Nova Scotia (Canada) Premier Tim Houston has announced a ban on all forest activities including hiking, camping, fishing, use of off-highway vehicles, forestry, hunting, and more as wildfires continue to cause extensive damage across the province.
As of Tuesday, the wildfires have affected more than 10,300 hectares in size, prompting concerns among officials.
Preliminary estimates indicate that approximately 200 homes or structures near Halifax have been damaged by the wildfire that began burning Sunday in the Upper Tantallon, N.S., area. In response to the ongoing firefighting efforts, Houston has prohibited all activity in the province’s woods. This ban covers hiking, camping, fishing, use of off-highway vehicles, forestry, hunting, and more.
Houston urged Nova Scotians to comply with the burn ban, noting six illegal burns reported on Monday evening.
As of Tuesday afternoon, wildfires in Nova Scotia cover 13,000 hectares of land, Scott Tingley, manager of forest protection with the Department of Natural Resources and Renewables, expects that number to increase.
There are 13 active wildfires, eight of which started on Monday. Fires in Tantallon, Shelburne County, and Pubnico remain out of control. The largest fire, in Shelburne County, has surpassed 10,000 hectares in size, presenting a “very challenging situation” for firefighters.
Tingley acknowledged that these fires are beyond the province’s resource capacity, resulting in requests for assistance and resources from other provinces.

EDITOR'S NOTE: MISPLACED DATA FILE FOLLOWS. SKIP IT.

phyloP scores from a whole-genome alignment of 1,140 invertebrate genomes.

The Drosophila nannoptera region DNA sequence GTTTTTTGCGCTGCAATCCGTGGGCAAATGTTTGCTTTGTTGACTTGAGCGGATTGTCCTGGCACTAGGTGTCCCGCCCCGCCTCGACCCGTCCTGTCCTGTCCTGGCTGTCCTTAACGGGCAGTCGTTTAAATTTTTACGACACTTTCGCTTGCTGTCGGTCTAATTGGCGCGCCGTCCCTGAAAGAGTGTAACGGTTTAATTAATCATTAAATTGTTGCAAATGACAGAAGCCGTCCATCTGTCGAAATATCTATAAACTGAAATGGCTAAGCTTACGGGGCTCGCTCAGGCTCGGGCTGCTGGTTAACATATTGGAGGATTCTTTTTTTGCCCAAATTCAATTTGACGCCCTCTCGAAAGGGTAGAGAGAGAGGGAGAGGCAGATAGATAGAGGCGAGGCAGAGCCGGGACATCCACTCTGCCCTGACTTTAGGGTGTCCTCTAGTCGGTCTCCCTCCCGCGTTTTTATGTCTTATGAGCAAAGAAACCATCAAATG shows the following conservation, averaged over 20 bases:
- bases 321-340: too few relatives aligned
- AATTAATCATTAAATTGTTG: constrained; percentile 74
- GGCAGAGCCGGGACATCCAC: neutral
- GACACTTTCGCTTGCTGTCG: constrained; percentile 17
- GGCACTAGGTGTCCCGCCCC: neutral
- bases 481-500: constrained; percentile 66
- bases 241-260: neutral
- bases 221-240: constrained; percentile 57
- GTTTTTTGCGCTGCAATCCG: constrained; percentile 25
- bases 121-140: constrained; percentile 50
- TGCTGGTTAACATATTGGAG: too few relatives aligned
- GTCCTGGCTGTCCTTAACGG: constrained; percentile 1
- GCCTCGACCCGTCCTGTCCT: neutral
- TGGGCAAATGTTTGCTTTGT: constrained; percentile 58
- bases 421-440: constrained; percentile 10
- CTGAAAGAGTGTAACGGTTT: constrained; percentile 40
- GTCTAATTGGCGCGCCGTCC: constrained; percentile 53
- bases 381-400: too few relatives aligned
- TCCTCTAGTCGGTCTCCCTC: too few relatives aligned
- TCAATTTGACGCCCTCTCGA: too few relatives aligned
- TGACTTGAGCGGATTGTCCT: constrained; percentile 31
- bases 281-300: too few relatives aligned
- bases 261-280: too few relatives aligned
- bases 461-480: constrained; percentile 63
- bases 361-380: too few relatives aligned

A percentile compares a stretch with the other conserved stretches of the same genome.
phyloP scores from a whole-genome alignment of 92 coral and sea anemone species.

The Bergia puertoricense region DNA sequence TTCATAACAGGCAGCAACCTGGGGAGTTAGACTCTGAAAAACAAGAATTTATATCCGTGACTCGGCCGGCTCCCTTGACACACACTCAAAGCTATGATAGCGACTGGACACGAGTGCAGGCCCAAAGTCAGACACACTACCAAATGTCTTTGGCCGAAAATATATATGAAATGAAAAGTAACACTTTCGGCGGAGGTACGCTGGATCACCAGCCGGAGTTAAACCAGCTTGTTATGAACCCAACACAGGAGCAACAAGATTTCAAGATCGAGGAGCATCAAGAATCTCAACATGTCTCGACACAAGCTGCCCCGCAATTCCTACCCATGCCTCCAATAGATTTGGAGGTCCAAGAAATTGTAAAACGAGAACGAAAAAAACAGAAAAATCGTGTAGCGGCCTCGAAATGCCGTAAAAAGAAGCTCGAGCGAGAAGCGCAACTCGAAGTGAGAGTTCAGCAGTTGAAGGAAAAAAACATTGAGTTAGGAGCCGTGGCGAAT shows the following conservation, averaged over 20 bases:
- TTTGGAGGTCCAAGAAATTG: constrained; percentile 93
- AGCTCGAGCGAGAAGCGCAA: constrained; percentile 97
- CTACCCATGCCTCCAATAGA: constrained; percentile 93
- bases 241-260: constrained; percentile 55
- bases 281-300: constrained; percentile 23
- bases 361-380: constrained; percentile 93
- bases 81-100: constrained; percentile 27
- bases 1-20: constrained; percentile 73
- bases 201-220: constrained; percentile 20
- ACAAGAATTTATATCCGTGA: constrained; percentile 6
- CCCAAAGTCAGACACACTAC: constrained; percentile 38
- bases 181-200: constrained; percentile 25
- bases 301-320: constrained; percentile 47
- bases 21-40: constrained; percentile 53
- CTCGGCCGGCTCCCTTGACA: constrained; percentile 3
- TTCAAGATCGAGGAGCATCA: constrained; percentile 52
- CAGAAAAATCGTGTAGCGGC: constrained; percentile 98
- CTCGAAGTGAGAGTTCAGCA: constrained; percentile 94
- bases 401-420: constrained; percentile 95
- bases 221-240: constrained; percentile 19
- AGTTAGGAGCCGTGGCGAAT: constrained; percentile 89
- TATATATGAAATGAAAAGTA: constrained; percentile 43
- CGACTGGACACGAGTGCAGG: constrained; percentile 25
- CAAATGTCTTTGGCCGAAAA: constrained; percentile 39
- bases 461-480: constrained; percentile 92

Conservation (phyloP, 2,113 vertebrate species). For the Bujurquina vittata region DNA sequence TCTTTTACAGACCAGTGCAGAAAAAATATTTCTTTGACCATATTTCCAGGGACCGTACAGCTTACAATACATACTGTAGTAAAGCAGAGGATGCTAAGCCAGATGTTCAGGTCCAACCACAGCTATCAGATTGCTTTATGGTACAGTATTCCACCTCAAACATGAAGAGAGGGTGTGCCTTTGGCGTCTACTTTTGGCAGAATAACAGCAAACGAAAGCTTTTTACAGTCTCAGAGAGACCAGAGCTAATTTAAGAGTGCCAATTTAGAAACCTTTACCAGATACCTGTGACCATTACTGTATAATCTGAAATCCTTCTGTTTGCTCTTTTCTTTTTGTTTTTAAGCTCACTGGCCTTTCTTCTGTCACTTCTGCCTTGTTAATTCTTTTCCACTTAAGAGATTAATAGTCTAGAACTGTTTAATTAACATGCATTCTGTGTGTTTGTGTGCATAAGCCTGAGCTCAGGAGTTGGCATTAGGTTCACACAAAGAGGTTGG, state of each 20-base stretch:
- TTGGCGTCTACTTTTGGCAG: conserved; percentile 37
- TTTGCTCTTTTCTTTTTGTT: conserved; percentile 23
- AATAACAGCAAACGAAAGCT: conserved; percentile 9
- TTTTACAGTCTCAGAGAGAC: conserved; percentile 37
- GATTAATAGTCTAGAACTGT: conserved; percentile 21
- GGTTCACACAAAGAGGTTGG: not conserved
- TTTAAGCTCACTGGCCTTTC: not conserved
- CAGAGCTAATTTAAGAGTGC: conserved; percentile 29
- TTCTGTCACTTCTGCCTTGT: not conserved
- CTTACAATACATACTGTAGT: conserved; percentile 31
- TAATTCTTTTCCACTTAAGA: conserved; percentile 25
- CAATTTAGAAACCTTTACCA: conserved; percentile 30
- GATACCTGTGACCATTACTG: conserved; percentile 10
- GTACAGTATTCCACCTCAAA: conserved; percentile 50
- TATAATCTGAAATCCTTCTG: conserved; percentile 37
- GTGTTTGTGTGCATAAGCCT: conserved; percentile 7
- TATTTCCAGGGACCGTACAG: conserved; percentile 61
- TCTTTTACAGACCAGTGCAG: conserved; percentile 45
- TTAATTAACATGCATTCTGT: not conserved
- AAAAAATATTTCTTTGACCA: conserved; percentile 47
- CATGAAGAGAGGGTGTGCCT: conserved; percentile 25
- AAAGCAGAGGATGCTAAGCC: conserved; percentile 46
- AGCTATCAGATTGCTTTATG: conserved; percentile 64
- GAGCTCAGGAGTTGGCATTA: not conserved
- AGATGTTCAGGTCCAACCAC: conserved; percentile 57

David Steeves, a forest resources technician with the Nova Scotia Department of Natural Resources and Renewables, highlighted the high risk of fire spread due to dry, hot, and windy conditions.
As wildfires continue to devastate parts of Nova Scotia, it is crucial to be aware of fire safety measures and precautions when spending time outdoors.
Residents are urged to stay informed about the current fire risk in their area and be ready to evacuate if necessary.
According to the latest regulations, Nova Scotians are permitted to enjoy beaches, provincial and municipal parks. However, individuals are prohibited from accessing trail systems and camping is only allowed in designated campgrounds. These restrictions apply to both crown and private land. Private landowners may use their properties as they wish but are not allowed to host visitors in the wooded areas of their land.
Forestry mining and any commercial activity on crown land is also restricted. Forestry companies working on crown land can only work between 8 p.m. and 10 a.m.
These restrictions are in place until at least June 25.